Confessions of an Enneagram 4

Disclaimer: everything about this post personifies “4-ness.” Overly-indulgent self-examination, grandiose self-importance and cringeworthy self-obsession. In my defense, self-knowledge lies at the heart of the Western and Christian traditions. The Delphic maxim “γνῶθι σεαυτόν,” or “Know Thyself,” was inscribed at the Temple of Apollo at Delphi. It supplied Socrates with his characteristic methodology and infused the dawn of Western philosophy with an introspective temperament. Later, Christian thinkers carried the tendency into their work. It’s hard to read Augustine’s Confessions without recognizing this self-critical inclination. The Delphic impulse received renewed prominence during the 19th and 20th centuries with the emergence of Existentialism. Try to read Nietzsche’s letters or Kierkegaard’s journals without choking on their shameless self-importance.  

There’s obvious value in examining oneself—I maintain it’s an intellectual and moral obligation—but if given free rein the tendency to fixate on the self can become destructive. When allowed to dominate one’s personality and outlook, self-critical traits can develop into morbid obsessions and crippling phobias that inhibit our joy.

I am generally skeptical of psychological and personality assessments, but over the last year I have given greater credence to the Enneagram system of personality profiles. On separate occasions, three women have told me I am a superlative type 4, and after consulting the type’s profile I see their point. Each woman shared the information as a warning—they detected signs that my melancholic meditations (dare I say narcissism?) could erode my happiness.

According to the Enneagram Institute, type 4s are “The Sensitive, Introspective Type: Expressive, Dramatic, Self-Absorbed, and Temperamental.” A cursory glance through the pages of this blog will quickly convince anyone that I possess these traits. In short, I am confessional and emotional to a fault.

Additionally, we’re told that 4s “Want to express themselves and their individuality, to create and surround themselves with beauty, to maintain certain moods and feelings, to withdraw to protect their self-image, to take care of emotional needs before attending to anything else, to attract a ‘rescuer.’” I identify with this description entirely, to the point where I find it hard to comprehend that others might not share these desires. For me, intellectual authenticity has always ranked above practical, concrete considerations such as career and material possessions.

For me, the real is the ideal, to echo and distort Hegel. To be authentic is therefore to feel a certain way, and to express those feelings eloquently is my sole vocation and life’s calling. It’s little wonder that I seized hold of music in my 20s as a mode of authentic self-realization, even though I was awful at it. It’s little wonder that I pursued two graduate degrees in disciplines that frustrated rather than enhanced my career prospects. And it’s little wonder now that I type these words for the benefit and edification of precious few readers. I am compelled to share; at my core I am desperate to manifest something genuine in the midst of continual flux—the uncertain chaos of life.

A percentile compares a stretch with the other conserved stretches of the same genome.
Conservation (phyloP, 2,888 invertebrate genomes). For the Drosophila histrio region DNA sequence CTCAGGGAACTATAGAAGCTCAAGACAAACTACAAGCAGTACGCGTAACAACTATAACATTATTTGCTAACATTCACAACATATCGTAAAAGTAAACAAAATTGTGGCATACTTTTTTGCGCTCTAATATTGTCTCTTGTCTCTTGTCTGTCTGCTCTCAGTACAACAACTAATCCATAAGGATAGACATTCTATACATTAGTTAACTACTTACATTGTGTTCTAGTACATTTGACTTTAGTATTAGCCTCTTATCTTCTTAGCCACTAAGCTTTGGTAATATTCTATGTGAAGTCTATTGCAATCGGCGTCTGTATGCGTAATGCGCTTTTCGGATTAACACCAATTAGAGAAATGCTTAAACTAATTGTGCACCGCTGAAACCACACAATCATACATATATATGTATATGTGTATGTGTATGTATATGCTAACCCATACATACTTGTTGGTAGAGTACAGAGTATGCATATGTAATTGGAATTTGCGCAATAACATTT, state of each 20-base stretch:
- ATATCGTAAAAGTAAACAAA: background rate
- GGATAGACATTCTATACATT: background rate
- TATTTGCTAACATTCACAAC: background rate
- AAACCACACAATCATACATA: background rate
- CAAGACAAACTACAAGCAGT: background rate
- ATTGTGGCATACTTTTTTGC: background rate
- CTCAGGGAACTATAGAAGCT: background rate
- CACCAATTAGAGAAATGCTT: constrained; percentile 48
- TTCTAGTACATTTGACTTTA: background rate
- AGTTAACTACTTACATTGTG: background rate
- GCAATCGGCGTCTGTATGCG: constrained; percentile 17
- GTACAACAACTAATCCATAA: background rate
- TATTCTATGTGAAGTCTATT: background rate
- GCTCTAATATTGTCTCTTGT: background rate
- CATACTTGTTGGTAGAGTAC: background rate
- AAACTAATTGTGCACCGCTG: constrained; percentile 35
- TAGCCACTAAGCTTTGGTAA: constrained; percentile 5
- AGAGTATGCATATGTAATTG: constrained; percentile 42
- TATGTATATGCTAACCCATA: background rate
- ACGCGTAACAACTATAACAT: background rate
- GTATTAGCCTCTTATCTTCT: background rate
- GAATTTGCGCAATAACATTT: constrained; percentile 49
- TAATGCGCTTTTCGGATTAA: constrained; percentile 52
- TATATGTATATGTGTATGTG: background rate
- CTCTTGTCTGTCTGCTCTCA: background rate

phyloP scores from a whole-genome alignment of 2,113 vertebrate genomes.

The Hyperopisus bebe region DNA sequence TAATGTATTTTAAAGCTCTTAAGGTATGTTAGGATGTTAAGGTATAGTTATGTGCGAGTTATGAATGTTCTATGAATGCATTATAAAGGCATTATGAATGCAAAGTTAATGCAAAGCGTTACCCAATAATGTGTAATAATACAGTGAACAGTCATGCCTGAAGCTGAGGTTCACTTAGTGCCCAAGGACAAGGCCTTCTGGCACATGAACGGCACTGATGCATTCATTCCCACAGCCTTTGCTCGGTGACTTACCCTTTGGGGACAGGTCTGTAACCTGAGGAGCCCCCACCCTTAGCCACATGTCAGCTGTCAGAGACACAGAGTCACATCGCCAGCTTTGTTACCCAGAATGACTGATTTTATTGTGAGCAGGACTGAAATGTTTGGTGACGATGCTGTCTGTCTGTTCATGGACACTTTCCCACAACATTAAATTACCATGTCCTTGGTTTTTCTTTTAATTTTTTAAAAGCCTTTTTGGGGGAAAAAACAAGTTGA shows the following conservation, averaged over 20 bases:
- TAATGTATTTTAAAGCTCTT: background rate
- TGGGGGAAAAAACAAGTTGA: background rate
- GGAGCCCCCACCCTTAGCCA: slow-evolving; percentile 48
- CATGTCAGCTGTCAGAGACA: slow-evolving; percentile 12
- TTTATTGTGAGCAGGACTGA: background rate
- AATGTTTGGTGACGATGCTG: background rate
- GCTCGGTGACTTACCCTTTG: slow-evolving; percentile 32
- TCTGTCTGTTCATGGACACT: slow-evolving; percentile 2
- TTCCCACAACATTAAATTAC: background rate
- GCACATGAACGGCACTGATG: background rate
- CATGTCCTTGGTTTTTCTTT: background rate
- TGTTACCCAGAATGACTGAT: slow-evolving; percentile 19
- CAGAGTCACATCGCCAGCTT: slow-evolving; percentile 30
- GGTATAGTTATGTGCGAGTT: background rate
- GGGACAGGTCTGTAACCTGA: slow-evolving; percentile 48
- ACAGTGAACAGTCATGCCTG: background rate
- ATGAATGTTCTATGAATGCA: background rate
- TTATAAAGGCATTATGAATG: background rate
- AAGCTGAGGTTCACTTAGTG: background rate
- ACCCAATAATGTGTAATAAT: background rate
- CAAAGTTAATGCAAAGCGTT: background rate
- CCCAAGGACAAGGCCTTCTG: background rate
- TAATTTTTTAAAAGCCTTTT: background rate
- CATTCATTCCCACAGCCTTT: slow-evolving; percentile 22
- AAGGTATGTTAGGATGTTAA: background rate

This, too, is a deeply Socratic ambition: to pin down the mutable world of change and seize hold of the everlasting. I want to feel my way into a permanent, immaterial reality, but in fact my extravagant, unchecked perturbations confect a fantasy world. I feel things as I’d prefer them to be, as ideal states, not as they are. I formulate delusions.

The 4 profile continues: “The ‘romantics’ of the Enneagram, they [4s] long for someone to come into their lives and appreciate the secret self that they have privately nurtured and hidden from the world. If, over time, such validation remains out of reach, Fours begin to build their identity around how unlike everyone else they are.”

The very impulse that prompts 4s’ frenzied over-examination and self-indulgent sharing—their sense that something is deficient, lacking, or unique about them—increases their alienation by driving people away. Others perceive their frenetic activity as a desperate bid to connect, and so flee.

Of the three women who identified me as a 4, none are willing to speak to me today. Through my insistence that the world conform to my ideal—my feelings—I sever myself from reality and forfeit whatever genuine joys it holds. There is nothing less attractive to women than desperation and nothing more pitiful than a grown man paralyzed by feckless introspection. The profile states, “As long as they [4s] believe that there is something fundamentally wrong with them, they cannot allow themselves to experience or enjoy their many good qualities.” The search for the ideal, authentic self ends in misery among phantasms.

Whether Enneagram is a reliable psychoanalytic resource or not, there is wisdom in its warning to balance self-examination with active engagement in the concrete world inhabited by people, not ideas. It’s an admonition as old as our civilization. Alongside “Know Thyself” at the Temple of Apollo was another inscription, “μηδὲν ἄγαν:” “nothing in excess.”

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